Sermon for Fourth Sunday of Advent
Sunday, December 23, 2012
I must begin this morning’s sermon with a confession: I have never seen “The Sound of Music.” I know – I must be some sort of heretic. How I have managed to navigate twenty-seven years of life without seeing the most popular musical of all time is beyond the comprehension of most people. Now, this isn’t to say that I haven’t seen other musicals. Maggie cajoled me into seeing “Wicked,” which I secretly loved. And I still secretly listen to the soundtrack in my car.
But my favorite musical of all time is – are you ready for it? – the gospel of Luke. The first two chapters of Luke read like a musical. Characters are always bursting into song. Zechariah bursts out with his song, “Blessed be the Lord God of Israel.” At the birth of Jesus, a multitude of angels sings to shepherds, “Glory to God in the highest heaven, and on earth peace among those whom he favors!” The finale is sung by Simeon, “Lord, you now have set your servant free, to go in peace as you have promised!”
But if there is one song, if there is an overture to the whole musical production of the gospel of Luke, it’s the song of Mary. The song we read together as a canticle this morning. Mary remembers that she is but a lowly servant. And in spite of this, or maybe because of her lowly status, God has chosen her to be a vessel for the salvation of the world. Yes – God has chosen a poor, unwed, teenage girl to give birth to the King of all creation.
Now, as in all musicals, there is some sort of background story. For “The Sound of Music,” it’s the beginning of World War II. For “Wicked,” it’s the “Wizard of Oz.” For this musical at the beginning of Luke’s gospel, it’s the story of Adam and Eve. In the garden of Eden, the story is one of disobedience to God. Adam and Eve refuse to follow God’s commands, and end up cast out of the garden. Putting gender roles aside, it seems to be that Eve is at fault for allowing herself to be beguiled by the serpent, and therefore disobeying God. That’s the background story to the Song of Mary.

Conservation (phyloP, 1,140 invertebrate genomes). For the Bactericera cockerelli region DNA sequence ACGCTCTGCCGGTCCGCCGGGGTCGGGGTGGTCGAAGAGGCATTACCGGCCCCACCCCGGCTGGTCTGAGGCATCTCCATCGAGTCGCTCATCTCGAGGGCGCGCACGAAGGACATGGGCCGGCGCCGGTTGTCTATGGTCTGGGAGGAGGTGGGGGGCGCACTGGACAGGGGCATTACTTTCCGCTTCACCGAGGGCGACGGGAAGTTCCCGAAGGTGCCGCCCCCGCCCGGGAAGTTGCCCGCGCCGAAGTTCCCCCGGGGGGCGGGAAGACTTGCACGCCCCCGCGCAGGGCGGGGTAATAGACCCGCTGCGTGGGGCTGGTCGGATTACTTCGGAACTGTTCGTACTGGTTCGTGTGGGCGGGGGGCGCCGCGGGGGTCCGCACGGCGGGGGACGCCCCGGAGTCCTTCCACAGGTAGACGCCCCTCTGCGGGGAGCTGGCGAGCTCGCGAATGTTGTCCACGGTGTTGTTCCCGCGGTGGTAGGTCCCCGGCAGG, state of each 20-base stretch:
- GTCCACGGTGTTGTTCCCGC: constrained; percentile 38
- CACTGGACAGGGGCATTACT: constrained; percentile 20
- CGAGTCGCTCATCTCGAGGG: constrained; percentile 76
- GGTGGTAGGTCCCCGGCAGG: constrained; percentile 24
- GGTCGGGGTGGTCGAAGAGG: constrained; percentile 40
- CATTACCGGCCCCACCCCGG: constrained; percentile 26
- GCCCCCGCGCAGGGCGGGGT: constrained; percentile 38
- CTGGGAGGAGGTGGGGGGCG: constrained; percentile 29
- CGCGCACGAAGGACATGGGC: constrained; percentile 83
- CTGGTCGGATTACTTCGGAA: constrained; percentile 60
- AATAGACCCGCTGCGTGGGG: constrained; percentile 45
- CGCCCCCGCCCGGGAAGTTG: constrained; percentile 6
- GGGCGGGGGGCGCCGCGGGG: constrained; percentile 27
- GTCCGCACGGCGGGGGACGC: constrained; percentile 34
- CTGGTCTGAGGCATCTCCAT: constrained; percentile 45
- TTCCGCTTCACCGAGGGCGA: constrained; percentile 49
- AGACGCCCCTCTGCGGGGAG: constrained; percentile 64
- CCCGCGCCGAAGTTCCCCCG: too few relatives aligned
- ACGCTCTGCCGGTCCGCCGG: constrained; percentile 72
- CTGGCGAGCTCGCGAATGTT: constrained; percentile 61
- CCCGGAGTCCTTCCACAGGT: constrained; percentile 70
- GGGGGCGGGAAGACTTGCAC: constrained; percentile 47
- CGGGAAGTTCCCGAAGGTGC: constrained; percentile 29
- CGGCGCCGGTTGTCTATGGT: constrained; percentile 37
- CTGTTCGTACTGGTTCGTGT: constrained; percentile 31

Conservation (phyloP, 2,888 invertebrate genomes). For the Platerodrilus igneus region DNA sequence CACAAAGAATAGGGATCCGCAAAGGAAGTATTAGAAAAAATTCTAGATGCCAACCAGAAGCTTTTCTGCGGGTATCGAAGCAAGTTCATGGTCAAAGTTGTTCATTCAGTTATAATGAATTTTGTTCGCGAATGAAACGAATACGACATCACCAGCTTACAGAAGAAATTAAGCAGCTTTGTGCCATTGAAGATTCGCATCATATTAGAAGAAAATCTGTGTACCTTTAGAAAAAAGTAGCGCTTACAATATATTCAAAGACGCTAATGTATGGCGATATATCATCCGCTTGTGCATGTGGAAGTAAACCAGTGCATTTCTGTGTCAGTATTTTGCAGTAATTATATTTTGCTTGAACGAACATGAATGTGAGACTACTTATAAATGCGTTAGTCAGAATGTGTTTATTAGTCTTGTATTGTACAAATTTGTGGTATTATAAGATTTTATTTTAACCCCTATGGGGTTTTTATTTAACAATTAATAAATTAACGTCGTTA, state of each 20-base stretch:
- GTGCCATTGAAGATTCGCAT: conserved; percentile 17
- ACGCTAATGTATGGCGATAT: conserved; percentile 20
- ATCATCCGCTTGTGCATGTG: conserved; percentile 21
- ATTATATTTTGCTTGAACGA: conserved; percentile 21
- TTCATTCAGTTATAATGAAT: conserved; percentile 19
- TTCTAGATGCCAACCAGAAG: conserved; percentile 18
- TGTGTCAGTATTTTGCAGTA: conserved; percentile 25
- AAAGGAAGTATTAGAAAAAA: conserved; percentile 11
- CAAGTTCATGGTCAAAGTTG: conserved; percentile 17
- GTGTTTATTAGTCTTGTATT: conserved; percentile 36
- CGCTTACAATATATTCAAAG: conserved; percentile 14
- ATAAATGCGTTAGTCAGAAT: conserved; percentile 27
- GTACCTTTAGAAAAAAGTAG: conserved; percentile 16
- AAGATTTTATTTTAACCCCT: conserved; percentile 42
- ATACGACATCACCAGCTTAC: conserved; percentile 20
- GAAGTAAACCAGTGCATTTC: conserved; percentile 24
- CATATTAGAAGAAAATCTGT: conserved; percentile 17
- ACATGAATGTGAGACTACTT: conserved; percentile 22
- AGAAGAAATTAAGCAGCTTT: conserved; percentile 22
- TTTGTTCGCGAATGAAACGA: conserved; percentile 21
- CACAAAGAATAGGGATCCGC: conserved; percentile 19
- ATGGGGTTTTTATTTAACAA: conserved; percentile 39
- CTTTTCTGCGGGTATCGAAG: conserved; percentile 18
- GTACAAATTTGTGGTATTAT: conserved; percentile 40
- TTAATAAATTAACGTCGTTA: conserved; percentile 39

And the Song of Mary is the complete reversal of the Adam and Eve story. This time, instead of the woman disobeying God, the woman gives a radical “Yes!” to God. Mary agrees to bear the child of God, and serve as the vessel for the birth of Jesus. The old story, the story of Adam and Eve, is rewritten. And so Mary, though she was just a poor, unwed, teenage mother, is now venerated for saying “yes” to God.
Tragically, though, the world still sees women more like Eve than like Mary. For too long, Eve has taken all of the blame for the sinfulness of humanity. We point the finger at her disobedience in the garden, and say that it’s all her fault. “If only she had been as good as Adam then this whole thing would have never happened. It’s all the woman’s fault.”
And how often do we still hear that same overture today? How often are women blamed and accused? How often are women disrespected in favor of men? All too often. Just as Christians have used Eve as a tool to explain their own sinfulness, society today uses women as a tool.
The numbers are startling. We all know about the glass ceiling. But listen to this: on average, full-time-employed women earn 20% less than their male counterparts after one year of work. And that’s just the beginning. Nearly one half of women who become sex slaves in the United States pass through Harris County. And though the numbers are uncertain, that could be up to eight thousand women a year who pass through our county as part of a pernicious cycle of human trafficking. I could go on with the ugly details, but they are too gruesome to share from the pulpit.